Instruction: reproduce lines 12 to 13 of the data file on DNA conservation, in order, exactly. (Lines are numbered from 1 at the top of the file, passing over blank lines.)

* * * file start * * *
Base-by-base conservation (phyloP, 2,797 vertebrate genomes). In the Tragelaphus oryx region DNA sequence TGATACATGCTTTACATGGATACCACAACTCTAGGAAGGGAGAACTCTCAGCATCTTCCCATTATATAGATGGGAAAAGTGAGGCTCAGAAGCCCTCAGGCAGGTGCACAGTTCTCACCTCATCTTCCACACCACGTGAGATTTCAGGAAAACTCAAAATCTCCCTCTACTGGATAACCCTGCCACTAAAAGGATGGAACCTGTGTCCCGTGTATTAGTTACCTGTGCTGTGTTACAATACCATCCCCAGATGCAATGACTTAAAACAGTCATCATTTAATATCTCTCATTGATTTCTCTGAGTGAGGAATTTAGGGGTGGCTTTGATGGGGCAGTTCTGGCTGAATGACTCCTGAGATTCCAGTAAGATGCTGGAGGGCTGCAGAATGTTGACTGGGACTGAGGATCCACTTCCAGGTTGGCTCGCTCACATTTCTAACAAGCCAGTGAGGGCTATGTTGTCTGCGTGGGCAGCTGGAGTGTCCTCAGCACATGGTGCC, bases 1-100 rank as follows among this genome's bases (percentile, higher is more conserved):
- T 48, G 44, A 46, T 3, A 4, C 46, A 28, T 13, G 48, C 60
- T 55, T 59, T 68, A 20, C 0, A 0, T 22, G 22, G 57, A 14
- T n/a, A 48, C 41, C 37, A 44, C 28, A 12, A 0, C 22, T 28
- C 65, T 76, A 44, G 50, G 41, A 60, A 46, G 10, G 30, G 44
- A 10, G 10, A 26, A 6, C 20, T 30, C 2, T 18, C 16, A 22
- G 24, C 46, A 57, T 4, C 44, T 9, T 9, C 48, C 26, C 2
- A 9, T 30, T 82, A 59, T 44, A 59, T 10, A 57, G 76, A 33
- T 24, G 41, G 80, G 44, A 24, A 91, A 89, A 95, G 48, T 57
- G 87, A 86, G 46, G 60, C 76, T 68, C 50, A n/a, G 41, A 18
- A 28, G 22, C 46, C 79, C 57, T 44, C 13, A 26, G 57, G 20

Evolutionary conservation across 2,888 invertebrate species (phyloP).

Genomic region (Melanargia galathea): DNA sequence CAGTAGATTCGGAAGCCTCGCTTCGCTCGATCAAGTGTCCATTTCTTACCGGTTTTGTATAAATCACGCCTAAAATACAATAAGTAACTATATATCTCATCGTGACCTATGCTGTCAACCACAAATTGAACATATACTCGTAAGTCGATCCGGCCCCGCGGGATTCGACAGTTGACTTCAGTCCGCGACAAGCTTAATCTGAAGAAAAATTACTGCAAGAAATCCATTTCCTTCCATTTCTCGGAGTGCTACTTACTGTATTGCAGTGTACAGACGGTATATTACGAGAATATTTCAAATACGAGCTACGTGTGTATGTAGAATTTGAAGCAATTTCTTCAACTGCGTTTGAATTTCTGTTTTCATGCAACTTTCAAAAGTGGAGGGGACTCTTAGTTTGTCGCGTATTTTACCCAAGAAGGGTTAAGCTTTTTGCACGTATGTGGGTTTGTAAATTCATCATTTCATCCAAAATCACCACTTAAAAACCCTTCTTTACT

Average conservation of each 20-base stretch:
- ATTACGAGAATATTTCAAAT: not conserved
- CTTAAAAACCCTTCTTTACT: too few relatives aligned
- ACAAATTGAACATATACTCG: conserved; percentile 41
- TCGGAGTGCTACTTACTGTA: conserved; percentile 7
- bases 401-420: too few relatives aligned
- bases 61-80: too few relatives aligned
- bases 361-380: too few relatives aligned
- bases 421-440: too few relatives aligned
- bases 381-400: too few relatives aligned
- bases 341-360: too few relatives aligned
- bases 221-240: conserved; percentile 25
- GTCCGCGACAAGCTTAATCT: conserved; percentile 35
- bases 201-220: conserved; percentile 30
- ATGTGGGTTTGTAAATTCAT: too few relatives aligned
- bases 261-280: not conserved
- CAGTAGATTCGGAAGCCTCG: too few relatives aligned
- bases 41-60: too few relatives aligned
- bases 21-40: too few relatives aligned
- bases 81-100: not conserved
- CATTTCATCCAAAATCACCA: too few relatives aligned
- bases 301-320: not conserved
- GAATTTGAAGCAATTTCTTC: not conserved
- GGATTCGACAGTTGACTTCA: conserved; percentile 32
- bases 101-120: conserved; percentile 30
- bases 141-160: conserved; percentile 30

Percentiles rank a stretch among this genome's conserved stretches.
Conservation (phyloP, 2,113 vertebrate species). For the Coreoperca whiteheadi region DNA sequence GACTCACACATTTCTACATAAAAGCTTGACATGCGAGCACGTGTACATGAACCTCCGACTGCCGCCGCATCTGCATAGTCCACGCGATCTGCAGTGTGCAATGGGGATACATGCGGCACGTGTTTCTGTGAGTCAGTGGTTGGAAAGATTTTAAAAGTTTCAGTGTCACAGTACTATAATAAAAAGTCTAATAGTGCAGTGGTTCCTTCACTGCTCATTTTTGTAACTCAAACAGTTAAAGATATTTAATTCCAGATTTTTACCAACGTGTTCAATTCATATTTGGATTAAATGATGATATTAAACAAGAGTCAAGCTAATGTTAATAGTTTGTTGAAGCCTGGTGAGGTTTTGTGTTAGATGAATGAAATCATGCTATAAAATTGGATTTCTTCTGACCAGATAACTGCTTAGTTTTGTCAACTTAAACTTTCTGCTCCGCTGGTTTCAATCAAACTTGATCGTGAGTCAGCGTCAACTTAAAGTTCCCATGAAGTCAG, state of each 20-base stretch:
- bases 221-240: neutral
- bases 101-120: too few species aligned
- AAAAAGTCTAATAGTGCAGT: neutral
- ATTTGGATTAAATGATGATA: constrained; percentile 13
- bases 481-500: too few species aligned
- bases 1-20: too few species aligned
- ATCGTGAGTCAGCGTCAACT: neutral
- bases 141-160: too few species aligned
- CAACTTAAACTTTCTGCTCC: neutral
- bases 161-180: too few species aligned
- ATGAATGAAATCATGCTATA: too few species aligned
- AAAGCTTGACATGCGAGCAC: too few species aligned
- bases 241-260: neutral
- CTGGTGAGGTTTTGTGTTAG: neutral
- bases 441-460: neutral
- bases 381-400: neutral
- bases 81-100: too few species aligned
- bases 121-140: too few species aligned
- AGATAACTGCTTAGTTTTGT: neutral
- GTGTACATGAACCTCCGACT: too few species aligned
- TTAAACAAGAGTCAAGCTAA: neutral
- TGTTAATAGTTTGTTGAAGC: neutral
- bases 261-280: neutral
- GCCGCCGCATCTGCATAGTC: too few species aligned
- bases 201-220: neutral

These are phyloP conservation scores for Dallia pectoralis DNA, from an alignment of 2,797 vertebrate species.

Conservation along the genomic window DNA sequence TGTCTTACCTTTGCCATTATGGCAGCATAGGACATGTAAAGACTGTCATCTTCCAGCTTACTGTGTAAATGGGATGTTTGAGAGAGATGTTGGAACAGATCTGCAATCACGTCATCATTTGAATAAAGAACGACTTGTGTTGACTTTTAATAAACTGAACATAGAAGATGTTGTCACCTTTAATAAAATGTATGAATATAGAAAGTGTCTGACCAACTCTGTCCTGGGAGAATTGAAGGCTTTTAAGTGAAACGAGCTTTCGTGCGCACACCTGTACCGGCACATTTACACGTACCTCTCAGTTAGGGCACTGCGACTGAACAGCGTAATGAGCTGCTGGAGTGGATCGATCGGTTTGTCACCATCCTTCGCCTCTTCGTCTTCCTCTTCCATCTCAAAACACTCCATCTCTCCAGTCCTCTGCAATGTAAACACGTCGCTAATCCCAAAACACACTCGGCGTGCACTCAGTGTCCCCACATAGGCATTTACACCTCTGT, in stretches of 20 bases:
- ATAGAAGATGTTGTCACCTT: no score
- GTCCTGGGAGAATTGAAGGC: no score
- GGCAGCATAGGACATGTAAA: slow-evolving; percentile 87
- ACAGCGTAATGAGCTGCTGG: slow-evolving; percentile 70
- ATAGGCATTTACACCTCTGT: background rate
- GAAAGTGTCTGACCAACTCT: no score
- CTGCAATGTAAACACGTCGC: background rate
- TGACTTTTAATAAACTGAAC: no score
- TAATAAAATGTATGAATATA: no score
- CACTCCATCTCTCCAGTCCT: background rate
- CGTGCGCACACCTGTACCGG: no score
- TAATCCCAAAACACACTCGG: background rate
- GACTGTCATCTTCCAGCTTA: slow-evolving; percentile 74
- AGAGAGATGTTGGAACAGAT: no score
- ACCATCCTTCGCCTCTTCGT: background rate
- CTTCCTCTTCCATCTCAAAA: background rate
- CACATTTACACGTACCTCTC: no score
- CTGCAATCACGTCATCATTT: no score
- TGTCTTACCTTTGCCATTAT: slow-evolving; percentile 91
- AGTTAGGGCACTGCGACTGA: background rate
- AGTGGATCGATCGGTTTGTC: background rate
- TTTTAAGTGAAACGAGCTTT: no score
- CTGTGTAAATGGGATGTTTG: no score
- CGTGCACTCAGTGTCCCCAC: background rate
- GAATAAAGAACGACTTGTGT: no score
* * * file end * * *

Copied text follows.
Evolutionary conservation across 2,888 invertebrate species (phyloP).

Genomic region (Melanargia galathea): DNA sequence CAGTAGATTCGGAAGCCTCGCTTCGCTCGATCAAGTGTCCATTTCTTACCGGTTTTGTATAAATCACGCCTAAAATACAATAAGTAACTATATATCTCATCGTGACCTATGCTGTCAACCACAAATTGAACATATACTCGTAAGTCGATCCGGCCCCGCGGGATTCGACAGTTGACTTCAGTCCGCGACAAGCTTAATCTGAAGAAAAATTACTGCAAGAAATCCATTTCCTTCCATTTCTCGGAGTGCTACTTACTGTATTGCAGTGTACAGACGGTATATTACGAGAATATTTCAAATACGAGCTACGTGTGTATGTAGAATTTGAAGCAATTTCTTCAACTGCGTTTGAATTTCTGTTTTCATGCAACTTTCAAAAGTGGAGGGGACTCTTAGTTTGTCGCGTATTTTACCCAAGAAGGGTTAAGCTTTTTGCACGTATGTGGGTTTGTAAATTCATCATTTCATCCAAAATCACCACTTAAAAACCCTTCTTTACT